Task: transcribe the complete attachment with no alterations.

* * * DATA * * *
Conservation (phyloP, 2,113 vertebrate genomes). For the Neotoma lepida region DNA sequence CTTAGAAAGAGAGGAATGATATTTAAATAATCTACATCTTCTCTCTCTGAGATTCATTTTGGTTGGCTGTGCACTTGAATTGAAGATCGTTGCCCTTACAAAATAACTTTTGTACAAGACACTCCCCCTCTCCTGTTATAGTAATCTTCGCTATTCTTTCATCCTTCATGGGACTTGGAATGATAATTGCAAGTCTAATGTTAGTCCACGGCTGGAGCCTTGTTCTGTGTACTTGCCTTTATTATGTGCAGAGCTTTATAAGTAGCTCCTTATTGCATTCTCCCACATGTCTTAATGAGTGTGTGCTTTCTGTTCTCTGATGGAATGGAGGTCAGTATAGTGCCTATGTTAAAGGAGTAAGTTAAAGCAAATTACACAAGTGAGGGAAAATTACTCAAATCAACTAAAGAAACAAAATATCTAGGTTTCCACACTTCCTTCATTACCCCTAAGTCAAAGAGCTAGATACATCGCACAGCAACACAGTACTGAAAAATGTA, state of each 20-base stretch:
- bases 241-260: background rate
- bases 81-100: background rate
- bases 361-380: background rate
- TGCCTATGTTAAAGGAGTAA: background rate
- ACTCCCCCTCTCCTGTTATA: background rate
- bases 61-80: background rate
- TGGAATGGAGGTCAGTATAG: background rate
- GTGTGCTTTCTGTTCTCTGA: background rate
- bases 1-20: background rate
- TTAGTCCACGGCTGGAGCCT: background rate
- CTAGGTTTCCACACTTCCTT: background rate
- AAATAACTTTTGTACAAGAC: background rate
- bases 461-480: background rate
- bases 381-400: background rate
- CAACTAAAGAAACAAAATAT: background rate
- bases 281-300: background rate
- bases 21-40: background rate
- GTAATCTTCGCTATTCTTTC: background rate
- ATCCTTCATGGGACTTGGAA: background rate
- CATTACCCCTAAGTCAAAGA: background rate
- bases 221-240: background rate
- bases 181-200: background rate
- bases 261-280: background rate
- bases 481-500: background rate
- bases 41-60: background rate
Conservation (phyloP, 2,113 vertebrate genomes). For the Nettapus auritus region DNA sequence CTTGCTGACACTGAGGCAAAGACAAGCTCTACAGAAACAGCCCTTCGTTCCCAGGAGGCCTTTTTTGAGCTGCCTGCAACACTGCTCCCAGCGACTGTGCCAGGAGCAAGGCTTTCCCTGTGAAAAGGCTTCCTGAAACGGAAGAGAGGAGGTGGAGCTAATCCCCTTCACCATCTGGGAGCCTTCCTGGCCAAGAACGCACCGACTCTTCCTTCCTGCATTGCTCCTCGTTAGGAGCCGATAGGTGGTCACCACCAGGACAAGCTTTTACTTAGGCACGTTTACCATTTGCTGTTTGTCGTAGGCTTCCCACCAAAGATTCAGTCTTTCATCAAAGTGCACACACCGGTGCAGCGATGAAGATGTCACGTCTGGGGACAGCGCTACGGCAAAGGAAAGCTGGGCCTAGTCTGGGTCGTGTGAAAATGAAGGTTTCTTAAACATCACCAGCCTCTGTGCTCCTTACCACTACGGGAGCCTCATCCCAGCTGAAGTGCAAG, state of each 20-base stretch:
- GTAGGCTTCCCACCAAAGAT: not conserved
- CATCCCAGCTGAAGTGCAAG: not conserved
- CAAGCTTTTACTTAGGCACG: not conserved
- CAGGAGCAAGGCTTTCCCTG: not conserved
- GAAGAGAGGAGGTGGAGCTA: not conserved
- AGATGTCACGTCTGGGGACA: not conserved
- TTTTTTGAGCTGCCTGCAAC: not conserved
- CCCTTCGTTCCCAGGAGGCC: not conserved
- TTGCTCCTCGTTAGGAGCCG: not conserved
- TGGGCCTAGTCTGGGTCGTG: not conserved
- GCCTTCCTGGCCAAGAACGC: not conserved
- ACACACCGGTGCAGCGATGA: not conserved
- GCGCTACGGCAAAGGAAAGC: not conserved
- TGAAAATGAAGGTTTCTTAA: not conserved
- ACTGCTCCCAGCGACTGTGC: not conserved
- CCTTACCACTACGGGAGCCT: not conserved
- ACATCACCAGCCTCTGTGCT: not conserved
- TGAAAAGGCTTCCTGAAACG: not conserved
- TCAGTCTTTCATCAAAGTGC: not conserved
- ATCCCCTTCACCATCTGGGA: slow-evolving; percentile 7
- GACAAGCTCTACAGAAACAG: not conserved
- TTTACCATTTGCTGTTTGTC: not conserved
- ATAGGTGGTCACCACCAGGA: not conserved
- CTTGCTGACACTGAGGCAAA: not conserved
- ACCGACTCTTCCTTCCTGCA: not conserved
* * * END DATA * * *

Conservation (phyloP, 2,113 vertebrate genomes). For the Neotoma lepida region DNA sequence CTTAGAAAGAGAGGAATGATATTTAAATAATCTACATCTTCTCTCTCTGAGATTCATTTTGGTTGGCTGTGCACTTGAATTGAAGATCGTTGCCCTTACAAAATAACTTTTGTACAAGACACTCCCCCTCTCCTGTTATAGTAATCTTCGCTATTCTTTCATCCTTCATGGGACTTGGAATGATAATTGCAAGTCTAATGTTAGTCCACGGCTGGAGCCTTGTTCTGTGTACTTGCCTTTATTATGTGCAGAGCTTTATAAGTAGCTCCTTATTGCATTCTCCCACATGTCTTAATGAGTGTGTGCTTTCTGTTCTCTGATGGAATGGAGGTCAGTATAGTGCCTATGTTAAAGGAGTAAGTTAAAGCAAATTACACAAGTGAGGGAAAATTACTCAAATCAACTAAAGAAACAAAATATCTAGGTTTCCACACTTCCTTCATTACCCCTAAGTCAAAGAGCTAGATACATCGCACAGCAACACAGTACTGAAAAATGTA, state of each 20-base stretch:
- bases 241-260: background rate
- bases 81-100: background rate
- bases 361-380: background rate
- TGCCTATGTTAAAGGAGTAA: background rate
- ACTCCCCCTCTCCTGTTATA: background rate
- bases 61-80: background rate
- TGGAATGGAGGTCAGTATAG: background rate
- GTGTGCTTTCTGTTCTCTGA: background rate
- bases 1-20: background rate
- TTAGTCCACGGCTGGAGCCT: background rate
- CTAGGTTTCCACACTTCCTT: background rate
- AAATAACTTTTGTACAAGAC: background rate
- bases 461-480: background rate
- bases 381-400: background rate
- CAACTAAAGAAACAAAATAT: background rate
- bases 281-300: background rate
- bases 21-40: background rate
- GTAATCTTCGCTATTCTTTC: background rate
- ATCCTTCATGGGACTTGGAA: background rate
- CATTACCCCTAAGTCAAAGA: background rate
- bases 221-240: background rate
- bases 181-200: background rate
- bases 261-280: background rate
- bases 481-500: background rate
- bases 41-60: background rate
Conservation (phyloP, 2,113 vertebrate genomes). For the Nettapus auritus region DNA sequence CTTGCTGACACTGAGGCAAAGACAAGCTCTACAGAAACAGCCCTTCGTTCCCAGGAGGCCTTTTTTGAGCTGCCTGCAACACTGCTCCCAGCGACTGTGCCAGGAGCAAGGCTTTCCCTGTGAAAAGGCTTCCTGAAACGGAAGAGAGGAGGTGGAGCTAATCCCCTTCACCATCTGGGAGCCTTCCTGGCCAAGAACGCACCGACTCTTCCTTCCTGCATTGCTCCTCGTTAGGAGCCGATAGGTGGTCACCACCAGGACAAGCTTTTACTTAGGCACGTTTACCATTTGCTGTTTGTCGTAGGCTTCCCACCAAAGATTCAGTCTTTCATCAAAGTGCACACACCGGTGCAGCGATGAAGATGTCACGTCTGGGGACAGCGCTACGGCAAAGGAAAGCTGGGCCTAGTCTGGGTCGTGTGAAAATGAAGGTTTCTTAAACATCACCAGCCTCTGTGCTCCTTACCACTACGGGAGCCTCATCCCAGCTGAAGTGCAAG, state of each 20-base stretch:
- GTAGGCTTCCCACCAAAGAT: not conserved
- CATCCCAGCTGAAGTGCAAG: not conserved
- CAAGCTTTTACTTAGGCACG: not conserved
- CAGGAGCAAGGCTTTCCCTG: not conserved
- GAAGAGAGGAGGTGGAGCTA: not conserved
- AGATGTCACGTCTGGGGACA: not conserved
- TTTTTTGAGCTGCCTGCAAC: not conserved
- CCCTTCGTTCCCAGGAGGCC: not conserved
- TTGCTCCTCGTTAGGAGCCG: not conserved
- TGGGCCTAGTCTGGGTCGTG: not conserved
- GCCTTCCTGGCCAAGAACGC: not conserved
- ACACACCGGTGCAGCGATGA: not conserved
- GCGCTACGGCAAAGGAAAGC: not conserved
- TGAAAATGAAGGTTTCTTAA: not conserved
- ACTGCTCCCAGCGACTGTGC: not conserved
- CCTTACCACTACGGGAGCCT: not conserved
- ACATCACCAGCCTCTGTGCT: not conserved
- TGAAAAGGCTTCCTGAAACG: not conserved
- TCAGTCTTTCATCAAAGTGC: not conserved
- ATCCCCTTCACCATCTGGGA: slow-evolving; percentile 7
- GACAAGCTCTACAGAAACAG: not conserved
- TTTACCATTTGCTGTTTGTC: not conserved
- ATAGGTGGTCACCACCAGGA: not conserved
- CTTGCTGACACTGAGGCAAA: not conserved
- ACCGACTCTTCCTTCCTGCA: not conserved